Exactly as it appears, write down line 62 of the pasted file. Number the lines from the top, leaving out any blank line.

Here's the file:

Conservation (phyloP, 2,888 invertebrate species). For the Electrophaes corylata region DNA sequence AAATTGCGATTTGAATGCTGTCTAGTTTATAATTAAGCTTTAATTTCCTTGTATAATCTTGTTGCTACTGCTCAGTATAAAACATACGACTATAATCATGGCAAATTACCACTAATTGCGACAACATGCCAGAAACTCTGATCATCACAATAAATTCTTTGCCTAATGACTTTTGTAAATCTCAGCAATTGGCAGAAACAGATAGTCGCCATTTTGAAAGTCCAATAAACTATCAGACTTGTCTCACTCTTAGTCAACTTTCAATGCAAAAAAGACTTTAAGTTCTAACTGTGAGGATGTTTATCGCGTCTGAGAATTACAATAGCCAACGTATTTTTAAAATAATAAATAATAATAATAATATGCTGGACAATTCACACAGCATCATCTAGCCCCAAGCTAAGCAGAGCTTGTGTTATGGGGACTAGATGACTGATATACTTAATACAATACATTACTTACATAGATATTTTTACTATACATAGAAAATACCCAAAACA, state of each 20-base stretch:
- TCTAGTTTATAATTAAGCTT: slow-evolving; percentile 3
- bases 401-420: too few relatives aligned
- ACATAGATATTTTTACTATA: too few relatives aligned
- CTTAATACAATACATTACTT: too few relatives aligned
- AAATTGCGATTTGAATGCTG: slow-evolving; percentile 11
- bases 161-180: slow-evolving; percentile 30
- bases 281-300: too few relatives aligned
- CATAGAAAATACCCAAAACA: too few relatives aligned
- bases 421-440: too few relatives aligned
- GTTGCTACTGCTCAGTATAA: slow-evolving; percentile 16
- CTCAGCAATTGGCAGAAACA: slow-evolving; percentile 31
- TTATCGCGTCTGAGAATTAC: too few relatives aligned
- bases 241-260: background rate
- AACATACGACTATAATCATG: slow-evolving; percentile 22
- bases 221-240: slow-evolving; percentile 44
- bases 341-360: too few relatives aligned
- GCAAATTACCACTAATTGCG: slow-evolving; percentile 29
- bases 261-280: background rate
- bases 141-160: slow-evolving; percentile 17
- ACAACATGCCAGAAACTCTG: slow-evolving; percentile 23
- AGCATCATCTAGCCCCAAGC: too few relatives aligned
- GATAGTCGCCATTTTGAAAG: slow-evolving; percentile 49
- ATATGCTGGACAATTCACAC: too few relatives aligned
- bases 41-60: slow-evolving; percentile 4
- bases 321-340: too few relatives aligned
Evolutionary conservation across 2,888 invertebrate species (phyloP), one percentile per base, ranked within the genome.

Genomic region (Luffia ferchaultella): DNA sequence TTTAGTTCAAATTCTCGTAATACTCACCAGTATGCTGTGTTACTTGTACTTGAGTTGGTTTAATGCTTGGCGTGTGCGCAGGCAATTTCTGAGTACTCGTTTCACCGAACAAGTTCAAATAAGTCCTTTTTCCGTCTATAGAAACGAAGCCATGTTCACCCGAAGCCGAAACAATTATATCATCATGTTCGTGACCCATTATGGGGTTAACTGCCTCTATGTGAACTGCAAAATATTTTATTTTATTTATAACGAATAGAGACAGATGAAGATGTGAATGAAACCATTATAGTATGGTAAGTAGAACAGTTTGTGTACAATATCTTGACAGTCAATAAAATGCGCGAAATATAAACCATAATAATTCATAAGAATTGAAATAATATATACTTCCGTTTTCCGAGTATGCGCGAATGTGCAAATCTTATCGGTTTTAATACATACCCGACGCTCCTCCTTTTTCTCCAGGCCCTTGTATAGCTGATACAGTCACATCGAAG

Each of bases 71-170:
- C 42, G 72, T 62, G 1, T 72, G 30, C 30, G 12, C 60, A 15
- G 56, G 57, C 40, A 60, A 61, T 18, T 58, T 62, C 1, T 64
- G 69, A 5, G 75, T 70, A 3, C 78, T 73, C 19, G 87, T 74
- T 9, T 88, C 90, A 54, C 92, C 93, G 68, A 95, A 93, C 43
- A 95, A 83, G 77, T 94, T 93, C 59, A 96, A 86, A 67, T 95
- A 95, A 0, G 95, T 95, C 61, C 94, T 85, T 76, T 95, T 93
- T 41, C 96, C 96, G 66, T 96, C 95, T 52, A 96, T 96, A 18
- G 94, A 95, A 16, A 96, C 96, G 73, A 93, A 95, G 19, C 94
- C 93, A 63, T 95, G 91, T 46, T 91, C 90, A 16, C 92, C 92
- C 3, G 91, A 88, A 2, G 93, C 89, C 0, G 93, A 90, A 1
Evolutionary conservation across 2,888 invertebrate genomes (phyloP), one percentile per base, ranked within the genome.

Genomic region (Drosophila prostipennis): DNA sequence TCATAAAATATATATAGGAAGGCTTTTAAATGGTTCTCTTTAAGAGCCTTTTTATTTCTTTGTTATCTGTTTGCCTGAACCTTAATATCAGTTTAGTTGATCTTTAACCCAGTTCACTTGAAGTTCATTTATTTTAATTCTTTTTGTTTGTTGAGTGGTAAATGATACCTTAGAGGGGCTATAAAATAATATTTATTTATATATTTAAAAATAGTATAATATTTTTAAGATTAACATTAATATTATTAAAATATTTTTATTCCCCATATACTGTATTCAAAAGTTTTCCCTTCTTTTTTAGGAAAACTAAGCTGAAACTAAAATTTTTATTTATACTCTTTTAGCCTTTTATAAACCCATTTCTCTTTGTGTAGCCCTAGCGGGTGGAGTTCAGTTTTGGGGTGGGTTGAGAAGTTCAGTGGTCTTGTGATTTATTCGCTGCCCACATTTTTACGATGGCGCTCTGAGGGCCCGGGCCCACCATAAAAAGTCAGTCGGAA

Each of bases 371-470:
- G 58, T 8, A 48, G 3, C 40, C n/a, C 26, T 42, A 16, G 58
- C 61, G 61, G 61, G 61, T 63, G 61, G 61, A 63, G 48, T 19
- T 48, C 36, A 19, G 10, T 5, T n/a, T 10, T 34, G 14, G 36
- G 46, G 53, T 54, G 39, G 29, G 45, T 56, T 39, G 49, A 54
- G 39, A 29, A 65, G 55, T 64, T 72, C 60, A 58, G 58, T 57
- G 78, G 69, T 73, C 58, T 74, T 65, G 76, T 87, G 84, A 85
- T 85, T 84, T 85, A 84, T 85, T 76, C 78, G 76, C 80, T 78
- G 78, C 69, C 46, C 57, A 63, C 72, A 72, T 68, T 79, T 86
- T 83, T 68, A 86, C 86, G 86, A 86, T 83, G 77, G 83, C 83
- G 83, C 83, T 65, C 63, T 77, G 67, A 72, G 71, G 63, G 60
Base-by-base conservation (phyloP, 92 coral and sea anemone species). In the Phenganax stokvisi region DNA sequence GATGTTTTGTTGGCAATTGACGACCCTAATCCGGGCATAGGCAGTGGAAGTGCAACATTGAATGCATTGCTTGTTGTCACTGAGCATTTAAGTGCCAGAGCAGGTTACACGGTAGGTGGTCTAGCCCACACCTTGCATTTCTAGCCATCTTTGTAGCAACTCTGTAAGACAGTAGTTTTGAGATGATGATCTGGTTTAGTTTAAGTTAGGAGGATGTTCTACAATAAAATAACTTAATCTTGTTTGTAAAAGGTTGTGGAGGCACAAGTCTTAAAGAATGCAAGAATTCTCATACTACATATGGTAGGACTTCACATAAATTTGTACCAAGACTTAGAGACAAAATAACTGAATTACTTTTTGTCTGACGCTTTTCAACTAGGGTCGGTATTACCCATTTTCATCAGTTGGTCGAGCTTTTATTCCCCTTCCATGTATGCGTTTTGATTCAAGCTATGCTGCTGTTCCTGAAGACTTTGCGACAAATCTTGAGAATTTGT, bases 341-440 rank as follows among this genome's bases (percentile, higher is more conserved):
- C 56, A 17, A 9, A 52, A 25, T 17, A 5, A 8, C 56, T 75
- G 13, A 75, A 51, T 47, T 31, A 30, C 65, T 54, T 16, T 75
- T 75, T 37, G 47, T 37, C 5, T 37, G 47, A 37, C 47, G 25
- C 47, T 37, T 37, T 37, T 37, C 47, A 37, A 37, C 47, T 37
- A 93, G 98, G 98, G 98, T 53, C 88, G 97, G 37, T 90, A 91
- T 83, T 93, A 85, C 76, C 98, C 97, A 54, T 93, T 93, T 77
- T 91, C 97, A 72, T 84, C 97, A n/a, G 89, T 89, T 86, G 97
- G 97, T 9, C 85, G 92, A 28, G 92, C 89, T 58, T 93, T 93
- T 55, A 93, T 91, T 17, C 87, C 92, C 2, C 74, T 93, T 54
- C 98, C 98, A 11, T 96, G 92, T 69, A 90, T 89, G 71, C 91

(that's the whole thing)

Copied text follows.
- T 55, A 93, T 91, T 17, C 87, C 92, C 2, C 74, T 93, T 54